Blue Star Industries building in subdivisions across the Grand Valley
John Davis, owner of the construction and development company, Blue Star Industries, has a long history in home construction in the Grand Valley. As a younger builder, he was one of many individuals in construction who went bankrupt after Exxon pulled out of the Grand Valley in 1982.
He bided his time, working for City Market in the 1980s and dipping his toes back in construction in the 1990s by buying and fixing HUD homes. He started buying land and building new homes in 2000, but kept one eye on the national economic picture.
By 2006, Davis started getting a little concerned.
“I’d been through it once,” he said. A builder can’t build homes unless he has raw land, but buying raw land at top prices in 2006 and 2007 sidelined many local builders when the economy tanked in ‘09.
“I got caught with more land than I wanted,” Davis admitted.
When foreclosures started flooding the market and there were more homes than interested buyers, Blue Star dropped its prices for new homes in order to compete with foreclosures, and continued to build.
“Our objective was to keep the doors open and pay the loans on the property,” Davis said.
At one point about a year and a half or two years ago, costs for materials began to increase while housing prices continued to decline. Davis wasn’t sure how much longer Blue Star could continue.
“It started turning around about a year ago,” Davis said. The company raised its prices in a reflection of its growing cost. In addition to building homes in existing subdivisions, like Silver Mountain in Grand Junction and Woodland Creek in Fruita, Blue Star began infrastructure construction in a few subdivisions in 2012.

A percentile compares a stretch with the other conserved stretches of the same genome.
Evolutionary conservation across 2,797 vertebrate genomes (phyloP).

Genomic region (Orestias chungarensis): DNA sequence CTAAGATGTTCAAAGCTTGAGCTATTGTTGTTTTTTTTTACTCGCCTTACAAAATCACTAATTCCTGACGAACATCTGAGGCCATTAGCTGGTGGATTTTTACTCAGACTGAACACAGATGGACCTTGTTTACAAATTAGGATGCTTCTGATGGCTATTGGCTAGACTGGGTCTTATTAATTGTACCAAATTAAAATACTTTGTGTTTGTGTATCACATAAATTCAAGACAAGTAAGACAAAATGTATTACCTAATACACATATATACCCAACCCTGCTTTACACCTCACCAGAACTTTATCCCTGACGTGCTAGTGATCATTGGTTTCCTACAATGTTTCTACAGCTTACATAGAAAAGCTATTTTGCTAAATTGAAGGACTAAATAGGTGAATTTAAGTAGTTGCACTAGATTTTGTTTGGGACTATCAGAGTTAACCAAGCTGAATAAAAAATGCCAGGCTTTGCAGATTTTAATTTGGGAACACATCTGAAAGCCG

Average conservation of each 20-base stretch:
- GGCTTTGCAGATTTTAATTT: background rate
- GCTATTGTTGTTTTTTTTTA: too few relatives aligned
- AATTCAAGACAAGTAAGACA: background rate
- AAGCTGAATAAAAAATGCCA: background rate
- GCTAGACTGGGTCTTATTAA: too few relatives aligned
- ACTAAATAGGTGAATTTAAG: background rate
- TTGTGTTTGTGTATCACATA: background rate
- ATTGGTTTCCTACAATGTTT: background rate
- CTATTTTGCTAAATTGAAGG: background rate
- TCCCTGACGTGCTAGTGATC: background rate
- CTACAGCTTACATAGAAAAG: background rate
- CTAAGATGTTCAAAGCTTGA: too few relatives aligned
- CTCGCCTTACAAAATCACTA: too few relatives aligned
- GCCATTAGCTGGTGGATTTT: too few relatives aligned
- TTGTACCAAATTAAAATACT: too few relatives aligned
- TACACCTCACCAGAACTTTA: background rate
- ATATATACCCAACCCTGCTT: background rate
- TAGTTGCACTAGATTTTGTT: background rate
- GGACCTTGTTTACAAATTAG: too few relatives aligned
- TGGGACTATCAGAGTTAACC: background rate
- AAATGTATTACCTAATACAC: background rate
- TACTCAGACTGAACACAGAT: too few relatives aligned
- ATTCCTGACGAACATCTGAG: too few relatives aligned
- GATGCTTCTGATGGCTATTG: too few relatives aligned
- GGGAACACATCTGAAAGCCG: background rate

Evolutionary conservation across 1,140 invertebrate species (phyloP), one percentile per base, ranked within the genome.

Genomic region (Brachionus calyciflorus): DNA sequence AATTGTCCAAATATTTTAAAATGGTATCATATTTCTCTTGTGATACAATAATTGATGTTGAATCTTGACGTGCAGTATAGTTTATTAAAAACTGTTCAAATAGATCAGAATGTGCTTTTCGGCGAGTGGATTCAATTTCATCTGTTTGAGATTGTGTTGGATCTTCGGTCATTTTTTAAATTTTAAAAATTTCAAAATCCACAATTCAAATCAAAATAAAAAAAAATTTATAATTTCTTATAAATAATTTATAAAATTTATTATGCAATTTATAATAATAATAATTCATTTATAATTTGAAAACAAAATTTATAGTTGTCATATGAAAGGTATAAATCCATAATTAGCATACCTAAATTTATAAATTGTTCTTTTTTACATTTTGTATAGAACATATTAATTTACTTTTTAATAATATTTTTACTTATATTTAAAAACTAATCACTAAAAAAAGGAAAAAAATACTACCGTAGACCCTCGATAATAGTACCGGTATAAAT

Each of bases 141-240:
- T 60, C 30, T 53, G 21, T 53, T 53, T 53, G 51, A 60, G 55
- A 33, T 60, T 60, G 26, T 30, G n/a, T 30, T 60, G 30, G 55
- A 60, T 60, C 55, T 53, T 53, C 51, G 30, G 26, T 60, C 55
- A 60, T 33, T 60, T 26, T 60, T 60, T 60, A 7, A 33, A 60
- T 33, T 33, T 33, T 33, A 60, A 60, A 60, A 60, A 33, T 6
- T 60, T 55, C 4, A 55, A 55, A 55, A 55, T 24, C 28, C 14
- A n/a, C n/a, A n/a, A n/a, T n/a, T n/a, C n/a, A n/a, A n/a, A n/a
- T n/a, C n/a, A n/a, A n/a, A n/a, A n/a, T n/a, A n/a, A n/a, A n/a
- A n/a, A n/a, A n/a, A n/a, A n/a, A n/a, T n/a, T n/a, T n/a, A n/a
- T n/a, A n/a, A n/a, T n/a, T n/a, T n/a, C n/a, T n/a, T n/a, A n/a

All told, Blue Star built between 60 and 70 homes in 2012 and sold all but three of them. The company is building in multiple subdivisions and price points across the valley, from Brandon and Roma Estates in Fruita to Mahan Manor in Orchard Mesa, Westland Estates near D Road and Heritage Estates in the north area.
“I tell everybody, we’re in for a small boom this year,” Davis said. “It’s just a good market out there.”
Over the years, the product Blue Star builds has changed. Stemwall foundations on a crawl space have given way to concrete slabs. Masonite exterior siding has been replaced by stucco. Baseboard hot water heat and evaporative cooling have been replaced by forced air gas heat and air conditioning. Some of the changes are due to cost, while others have changed due to customer demand.
Blue Star Industries is not an Energy Star builder, but its homes have blown-in cellulose insulation in the attic and foam insulation around the concrete slab.
Amanda Potter with Landmark Real Estate is the exclusive real estate agent for Blue Star subdivisions. The company will begin building infrastructure for the third phase at Roma Estates near 20 and K Road in April and in Stagecoach subdivision near 31 and F 1/2 Road in May.
Right now, the company’s hottest-selling subdivisions are Brandon and Roma Estates in Fruita and Heritage Estates in the north area. Although homes in Mahan Manor, off Unaweep west of 29 Road, haven’t sold as quickly, Potter thinks those homes are some of the best deals available with Blue Star.